How Do Parenting Styles Influence the Academic Performance of African-American College Students at an HBCU on the East Coast

Chaka P. Smith, Walden University

Abstract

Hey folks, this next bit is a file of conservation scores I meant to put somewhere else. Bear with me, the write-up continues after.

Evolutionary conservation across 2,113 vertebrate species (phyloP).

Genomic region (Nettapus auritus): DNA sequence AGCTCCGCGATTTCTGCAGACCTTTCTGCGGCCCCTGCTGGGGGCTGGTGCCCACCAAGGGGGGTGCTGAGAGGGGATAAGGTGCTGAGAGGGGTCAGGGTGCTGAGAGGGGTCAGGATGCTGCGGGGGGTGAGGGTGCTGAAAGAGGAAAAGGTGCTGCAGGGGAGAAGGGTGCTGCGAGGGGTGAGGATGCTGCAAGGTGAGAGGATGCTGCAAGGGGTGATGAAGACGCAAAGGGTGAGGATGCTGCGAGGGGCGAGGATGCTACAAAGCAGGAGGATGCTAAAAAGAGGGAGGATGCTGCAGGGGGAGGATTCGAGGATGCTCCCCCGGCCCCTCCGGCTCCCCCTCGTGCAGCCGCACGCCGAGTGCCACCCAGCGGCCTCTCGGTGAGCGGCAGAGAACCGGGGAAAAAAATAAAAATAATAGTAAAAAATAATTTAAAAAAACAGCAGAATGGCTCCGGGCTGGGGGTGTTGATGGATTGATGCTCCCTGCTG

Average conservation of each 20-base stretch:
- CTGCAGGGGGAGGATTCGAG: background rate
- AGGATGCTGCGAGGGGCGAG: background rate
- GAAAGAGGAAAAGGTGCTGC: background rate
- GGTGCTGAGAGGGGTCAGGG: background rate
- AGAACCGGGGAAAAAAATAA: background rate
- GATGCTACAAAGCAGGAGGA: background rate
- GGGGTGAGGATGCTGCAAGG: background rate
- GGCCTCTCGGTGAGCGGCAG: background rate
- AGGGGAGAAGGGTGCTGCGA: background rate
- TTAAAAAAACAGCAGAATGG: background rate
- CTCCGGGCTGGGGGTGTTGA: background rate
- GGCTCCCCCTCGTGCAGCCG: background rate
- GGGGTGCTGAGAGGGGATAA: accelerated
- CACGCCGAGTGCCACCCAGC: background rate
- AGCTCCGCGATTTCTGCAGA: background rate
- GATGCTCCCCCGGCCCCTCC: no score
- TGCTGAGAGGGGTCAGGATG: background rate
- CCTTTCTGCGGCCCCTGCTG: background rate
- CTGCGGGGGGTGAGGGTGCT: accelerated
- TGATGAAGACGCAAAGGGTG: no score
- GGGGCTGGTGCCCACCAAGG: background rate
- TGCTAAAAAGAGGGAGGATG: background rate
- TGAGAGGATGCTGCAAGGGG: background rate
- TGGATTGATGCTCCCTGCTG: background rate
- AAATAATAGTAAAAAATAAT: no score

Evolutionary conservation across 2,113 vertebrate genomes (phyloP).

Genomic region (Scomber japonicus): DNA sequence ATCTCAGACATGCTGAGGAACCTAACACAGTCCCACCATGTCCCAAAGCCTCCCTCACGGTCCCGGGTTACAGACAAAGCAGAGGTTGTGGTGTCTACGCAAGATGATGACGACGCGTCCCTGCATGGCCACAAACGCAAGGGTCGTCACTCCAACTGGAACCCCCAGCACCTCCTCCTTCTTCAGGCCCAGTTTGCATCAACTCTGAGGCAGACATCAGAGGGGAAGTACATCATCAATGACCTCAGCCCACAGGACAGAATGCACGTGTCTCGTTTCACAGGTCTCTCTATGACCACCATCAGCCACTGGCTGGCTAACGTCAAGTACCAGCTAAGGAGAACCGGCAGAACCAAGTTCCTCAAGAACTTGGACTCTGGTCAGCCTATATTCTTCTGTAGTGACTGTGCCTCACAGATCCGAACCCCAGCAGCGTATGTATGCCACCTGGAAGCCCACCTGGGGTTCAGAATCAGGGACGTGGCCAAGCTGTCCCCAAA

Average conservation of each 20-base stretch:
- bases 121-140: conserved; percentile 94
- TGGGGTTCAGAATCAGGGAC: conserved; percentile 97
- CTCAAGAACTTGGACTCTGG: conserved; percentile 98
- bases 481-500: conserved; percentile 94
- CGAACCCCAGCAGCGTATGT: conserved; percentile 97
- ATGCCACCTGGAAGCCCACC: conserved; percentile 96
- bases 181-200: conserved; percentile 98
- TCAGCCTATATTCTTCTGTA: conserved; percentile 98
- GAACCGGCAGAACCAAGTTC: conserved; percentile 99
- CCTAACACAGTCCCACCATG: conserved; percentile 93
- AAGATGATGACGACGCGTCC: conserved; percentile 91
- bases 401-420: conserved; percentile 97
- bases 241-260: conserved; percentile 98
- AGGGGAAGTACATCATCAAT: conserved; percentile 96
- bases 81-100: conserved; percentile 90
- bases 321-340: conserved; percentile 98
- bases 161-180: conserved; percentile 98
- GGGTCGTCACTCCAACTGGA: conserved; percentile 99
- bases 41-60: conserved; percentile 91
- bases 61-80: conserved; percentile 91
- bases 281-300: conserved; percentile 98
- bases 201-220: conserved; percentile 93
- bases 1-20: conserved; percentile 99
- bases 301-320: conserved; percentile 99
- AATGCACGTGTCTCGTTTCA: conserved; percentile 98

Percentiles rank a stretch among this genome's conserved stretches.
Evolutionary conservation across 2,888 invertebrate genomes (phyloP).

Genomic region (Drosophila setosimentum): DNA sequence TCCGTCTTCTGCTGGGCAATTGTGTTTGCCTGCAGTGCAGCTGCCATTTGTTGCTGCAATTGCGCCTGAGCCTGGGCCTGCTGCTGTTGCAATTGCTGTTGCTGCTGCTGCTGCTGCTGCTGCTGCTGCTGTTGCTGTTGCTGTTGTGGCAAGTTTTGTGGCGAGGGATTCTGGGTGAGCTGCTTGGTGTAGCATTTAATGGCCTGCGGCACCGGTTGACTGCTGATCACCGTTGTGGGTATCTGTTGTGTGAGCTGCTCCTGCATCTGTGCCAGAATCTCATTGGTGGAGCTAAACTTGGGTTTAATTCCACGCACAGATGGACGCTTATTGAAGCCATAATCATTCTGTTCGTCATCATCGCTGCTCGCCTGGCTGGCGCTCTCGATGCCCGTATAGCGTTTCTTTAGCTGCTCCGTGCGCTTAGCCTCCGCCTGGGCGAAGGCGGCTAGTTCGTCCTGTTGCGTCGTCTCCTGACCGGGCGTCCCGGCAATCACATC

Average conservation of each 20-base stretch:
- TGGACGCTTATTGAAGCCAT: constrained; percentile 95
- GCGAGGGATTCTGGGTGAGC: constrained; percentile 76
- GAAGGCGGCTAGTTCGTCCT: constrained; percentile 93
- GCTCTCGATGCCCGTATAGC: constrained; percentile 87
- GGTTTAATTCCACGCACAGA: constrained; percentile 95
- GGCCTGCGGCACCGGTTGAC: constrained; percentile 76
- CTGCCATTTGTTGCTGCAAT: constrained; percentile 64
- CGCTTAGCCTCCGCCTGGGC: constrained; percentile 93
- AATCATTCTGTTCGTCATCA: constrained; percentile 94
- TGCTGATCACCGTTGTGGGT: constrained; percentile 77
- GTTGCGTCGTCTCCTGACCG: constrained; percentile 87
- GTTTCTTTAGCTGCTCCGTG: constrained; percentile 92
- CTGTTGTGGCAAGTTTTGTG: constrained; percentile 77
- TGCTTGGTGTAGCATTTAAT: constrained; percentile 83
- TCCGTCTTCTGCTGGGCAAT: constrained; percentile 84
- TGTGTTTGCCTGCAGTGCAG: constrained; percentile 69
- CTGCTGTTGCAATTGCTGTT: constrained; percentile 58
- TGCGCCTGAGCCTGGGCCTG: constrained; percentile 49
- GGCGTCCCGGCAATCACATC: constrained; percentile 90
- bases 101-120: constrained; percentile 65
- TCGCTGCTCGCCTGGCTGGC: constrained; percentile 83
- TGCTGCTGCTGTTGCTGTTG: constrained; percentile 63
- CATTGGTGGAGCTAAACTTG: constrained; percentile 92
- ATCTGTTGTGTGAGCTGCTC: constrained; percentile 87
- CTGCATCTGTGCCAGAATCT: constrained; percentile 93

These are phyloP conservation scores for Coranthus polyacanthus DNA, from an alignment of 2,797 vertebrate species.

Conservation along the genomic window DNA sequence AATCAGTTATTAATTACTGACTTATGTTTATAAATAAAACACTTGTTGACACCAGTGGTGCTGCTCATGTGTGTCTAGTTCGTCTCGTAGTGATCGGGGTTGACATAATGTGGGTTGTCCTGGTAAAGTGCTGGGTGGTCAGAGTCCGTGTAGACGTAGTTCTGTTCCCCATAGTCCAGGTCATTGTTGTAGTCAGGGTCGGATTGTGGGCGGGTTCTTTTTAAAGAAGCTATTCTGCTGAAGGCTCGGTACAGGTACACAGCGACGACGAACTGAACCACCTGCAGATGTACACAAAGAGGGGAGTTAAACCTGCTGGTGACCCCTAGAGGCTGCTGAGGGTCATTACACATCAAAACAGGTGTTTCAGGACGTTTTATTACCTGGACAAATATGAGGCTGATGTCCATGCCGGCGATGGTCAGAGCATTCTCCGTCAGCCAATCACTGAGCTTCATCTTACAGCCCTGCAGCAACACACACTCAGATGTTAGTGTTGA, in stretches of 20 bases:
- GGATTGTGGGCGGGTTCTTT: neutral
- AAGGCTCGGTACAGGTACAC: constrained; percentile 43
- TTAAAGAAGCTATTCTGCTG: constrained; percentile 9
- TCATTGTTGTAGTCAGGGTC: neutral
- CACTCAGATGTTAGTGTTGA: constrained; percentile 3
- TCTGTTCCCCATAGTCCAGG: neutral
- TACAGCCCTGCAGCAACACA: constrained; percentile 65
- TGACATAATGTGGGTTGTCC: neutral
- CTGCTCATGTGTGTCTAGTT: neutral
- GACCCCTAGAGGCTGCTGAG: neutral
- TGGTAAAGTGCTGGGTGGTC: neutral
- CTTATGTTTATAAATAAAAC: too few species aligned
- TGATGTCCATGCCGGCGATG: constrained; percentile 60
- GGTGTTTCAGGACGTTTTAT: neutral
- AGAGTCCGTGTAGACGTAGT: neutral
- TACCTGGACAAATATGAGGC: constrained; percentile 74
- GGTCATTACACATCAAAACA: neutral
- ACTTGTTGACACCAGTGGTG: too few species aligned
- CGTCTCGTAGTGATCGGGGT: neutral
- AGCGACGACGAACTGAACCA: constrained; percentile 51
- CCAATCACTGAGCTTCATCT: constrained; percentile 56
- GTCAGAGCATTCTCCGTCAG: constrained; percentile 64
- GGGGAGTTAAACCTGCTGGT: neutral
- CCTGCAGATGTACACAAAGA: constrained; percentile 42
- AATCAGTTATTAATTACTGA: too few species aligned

Various studies have shown that the style of parenting has a significant influence on the academic performance and success of students. Furthermore, these studies have shown this evidence on academic performance in different contexts, that is at different grade levels and in different countries. The dearth of literature on the relationship between African-American parenting styles and academic performances is important as there is no universally acknowledged best way of parenting. Thus, the purpose of this study was to determine the relationship between parenting styles and academic performance of African-American college students at historically black colleges and universities on the East Coast. Participants for this study included 340 African American students. The inclusion criteria for participants was that they be African-American and a student enrolled in an HBCU on the East Coast of the U.S. According to the findings, parental responsiveness and demandingness were not significantly correlated with the of academic performance. Thus, the main hypothesis was not supported. The findings indicated that women are influential in the family and are seen as more demanding and responsive to the students than men. To facilitate social change, it would be important to share with women how important they truly are within the family system. This study could also influence social change by empowering African American women and providing consistent support through new initiatives while parenting their children throughout the college years.